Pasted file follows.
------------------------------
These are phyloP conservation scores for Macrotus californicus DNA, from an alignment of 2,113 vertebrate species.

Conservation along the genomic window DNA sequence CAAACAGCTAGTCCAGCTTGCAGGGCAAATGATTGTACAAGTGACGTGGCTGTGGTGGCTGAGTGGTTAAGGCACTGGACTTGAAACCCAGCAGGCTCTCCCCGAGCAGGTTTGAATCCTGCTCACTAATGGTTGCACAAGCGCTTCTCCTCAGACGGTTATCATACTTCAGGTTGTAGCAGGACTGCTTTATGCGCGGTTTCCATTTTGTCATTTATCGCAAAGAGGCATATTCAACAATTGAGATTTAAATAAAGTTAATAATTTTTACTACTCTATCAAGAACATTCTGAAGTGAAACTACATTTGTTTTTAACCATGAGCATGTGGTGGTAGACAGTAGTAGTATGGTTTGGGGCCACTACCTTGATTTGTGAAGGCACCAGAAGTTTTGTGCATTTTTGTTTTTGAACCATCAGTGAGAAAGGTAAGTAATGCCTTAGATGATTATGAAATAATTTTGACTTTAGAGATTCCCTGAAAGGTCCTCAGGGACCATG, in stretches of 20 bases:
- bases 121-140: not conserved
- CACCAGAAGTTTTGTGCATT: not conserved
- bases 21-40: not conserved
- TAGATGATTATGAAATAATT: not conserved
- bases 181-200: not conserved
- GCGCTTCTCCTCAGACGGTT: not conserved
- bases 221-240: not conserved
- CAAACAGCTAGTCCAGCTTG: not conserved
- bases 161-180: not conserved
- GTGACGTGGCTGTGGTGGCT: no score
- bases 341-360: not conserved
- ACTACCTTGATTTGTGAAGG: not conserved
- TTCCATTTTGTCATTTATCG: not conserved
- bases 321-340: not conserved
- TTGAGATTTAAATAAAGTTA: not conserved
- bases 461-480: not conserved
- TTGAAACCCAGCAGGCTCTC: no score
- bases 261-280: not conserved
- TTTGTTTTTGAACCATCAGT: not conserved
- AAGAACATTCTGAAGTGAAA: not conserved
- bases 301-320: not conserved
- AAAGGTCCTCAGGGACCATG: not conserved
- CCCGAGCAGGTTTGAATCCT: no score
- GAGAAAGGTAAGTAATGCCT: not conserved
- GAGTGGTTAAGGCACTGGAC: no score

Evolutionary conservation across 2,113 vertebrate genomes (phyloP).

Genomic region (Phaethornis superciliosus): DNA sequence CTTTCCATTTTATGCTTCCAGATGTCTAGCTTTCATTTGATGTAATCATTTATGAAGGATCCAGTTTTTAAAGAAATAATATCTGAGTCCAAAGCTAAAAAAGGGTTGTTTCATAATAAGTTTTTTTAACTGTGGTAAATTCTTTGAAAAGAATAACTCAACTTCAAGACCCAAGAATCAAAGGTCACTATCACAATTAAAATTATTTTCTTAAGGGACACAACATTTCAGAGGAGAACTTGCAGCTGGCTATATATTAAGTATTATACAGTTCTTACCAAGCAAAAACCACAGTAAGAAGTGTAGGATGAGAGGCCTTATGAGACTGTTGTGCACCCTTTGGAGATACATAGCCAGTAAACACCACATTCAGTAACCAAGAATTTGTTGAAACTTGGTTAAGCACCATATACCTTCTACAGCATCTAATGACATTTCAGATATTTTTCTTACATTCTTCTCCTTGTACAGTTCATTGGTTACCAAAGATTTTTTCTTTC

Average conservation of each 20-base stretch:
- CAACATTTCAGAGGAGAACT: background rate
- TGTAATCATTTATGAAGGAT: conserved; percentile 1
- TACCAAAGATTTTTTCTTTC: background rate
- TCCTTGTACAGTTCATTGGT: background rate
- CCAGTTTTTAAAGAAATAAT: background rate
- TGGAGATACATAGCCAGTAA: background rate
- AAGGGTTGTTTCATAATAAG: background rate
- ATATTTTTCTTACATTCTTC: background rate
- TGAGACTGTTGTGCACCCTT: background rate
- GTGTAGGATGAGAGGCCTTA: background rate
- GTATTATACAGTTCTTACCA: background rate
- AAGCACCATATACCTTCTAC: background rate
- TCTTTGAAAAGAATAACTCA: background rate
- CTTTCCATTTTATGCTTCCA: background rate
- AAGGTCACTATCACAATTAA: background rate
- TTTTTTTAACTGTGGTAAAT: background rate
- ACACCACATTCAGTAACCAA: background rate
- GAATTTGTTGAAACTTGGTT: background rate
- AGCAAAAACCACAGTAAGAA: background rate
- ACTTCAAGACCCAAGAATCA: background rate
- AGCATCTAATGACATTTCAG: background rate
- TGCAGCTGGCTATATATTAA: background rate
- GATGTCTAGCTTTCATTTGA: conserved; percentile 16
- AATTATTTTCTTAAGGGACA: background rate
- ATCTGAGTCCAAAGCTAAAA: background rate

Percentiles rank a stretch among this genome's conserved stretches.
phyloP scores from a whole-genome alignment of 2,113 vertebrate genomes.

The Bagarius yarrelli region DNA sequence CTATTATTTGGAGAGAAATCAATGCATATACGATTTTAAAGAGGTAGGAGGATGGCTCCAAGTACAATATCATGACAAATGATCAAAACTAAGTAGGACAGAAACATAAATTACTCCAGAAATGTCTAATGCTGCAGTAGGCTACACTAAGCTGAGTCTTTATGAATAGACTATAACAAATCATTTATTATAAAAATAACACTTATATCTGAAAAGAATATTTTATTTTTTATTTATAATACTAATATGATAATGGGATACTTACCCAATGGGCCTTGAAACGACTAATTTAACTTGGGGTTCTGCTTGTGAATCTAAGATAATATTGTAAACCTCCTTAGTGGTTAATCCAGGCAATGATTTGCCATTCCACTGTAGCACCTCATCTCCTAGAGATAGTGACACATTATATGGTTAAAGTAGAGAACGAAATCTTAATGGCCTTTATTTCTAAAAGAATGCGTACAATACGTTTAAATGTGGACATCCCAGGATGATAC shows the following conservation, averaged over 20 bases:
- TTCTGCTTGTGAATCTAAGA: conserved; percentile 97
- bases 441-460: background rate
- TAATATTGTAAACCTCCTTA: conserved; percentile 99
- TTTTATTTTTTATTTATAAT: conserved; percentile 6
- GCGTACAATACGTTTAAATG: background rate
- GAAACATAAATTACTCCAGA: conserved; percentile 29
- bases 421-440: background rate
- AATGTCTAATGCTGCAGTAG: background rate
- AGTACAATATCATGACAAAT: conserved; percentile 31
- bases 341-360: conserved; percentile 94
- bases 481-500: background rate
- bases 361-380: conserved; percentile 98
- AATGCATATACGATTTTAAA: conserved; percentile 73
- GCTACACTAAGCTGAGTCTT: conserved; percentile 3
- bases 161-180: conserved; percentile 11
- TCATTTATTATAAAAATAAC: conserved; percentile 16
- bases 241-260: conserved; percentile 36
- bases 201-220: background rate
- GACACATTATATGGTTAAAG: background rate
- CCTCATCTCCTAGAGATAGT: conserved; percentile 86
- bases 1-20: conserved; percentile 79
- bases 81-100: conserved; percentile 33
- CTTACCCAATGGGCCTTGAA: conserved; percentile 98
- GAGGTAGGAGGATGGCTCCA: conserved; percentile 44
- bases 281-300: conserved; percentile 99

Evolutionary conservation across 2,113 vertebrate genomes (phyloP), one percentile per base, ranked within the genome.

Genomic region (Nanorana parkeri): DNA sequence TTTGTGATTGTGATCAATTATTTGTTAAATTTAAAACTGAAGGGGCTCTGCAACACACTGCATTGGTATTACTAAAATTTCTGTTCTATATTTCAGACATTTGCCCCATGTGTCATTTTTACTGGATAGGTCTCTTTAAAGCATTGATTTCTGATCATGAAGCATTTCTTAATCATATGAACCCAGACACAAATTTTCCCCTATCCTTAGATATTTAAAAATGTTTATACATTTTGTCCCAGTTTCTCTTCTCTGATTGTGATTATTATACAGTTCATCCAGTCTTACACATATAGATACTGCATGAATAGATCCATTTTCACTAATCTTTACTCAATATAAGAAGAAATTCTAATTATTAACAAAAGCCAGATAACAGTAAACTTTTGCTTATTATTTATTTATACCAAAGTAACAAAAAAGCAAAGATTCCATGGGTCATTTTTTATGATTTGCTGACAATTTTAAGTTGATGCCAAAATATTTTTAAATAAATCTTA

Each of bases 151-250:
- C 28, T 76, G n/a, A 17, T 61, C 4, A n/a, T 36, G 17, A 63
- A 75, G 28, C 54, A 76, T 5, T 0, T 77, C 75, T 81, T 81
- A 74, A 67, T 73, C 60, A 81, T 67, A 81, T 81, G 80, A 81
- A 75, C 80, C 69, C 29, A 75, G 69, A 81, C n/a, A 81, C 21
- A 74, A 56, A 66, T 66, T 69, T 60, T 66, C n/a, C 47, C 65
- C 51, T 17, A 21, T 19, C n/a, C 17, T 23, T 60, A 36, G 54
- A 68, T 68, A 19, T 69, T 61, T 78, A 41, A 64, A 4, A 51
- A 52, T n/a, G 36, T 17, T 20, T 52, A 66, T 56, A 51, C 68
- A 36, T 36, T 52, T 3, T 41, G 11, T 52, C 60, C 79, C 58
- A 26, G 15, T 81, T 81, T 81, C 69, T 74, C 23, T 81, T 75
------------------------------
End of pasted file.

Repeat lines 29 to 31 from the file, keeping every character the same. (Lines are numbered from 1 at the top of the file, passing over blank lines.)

Genomic region (Phaethornis superciliosus): DNA sequence CTTTCCATTTTATGCTTCCAGATGTCTAGCTTTCATTTGATGTAATCATTTATGAAGGATCCAGTTTTTAAAGAAATAATATCTGAGTCCAAAGCTAAAAAAGGGTTGTTTCATAATAAGTTTTTTTAACTGTGGTAAATTCTTTGAAAAGAATAACTCAACTTCAAGACCCAAGAATCAAAGGTCACTATCACAATTAAAATTATTTTCTTAAGGGACACAACATTTCAGAGGAGAACTTGCAGCTGGCTATATATTAAGTATTATACAGTTCTTACCAAGCAAAAACCACAGTAAGAAGTGTAGGATGAGAGGCCTTATGAGACTGTTGTGCACCCTTTGGAGATACATAGCCAGTAAACACCACATTCAGTAACCAAGAATTTGTTGAAACTTGGTTAAGCACCATATACCTTCTACAGCATCTAATGACATTTCAGATATTTTTCTTACATTCTTCTCCTTGTACAGTTCATTGGTTACCAAAGATTTTTTCTTTC

Average conservation of each 20-base stretch:
- CAACATTTCAGAGGAGAACT: background rate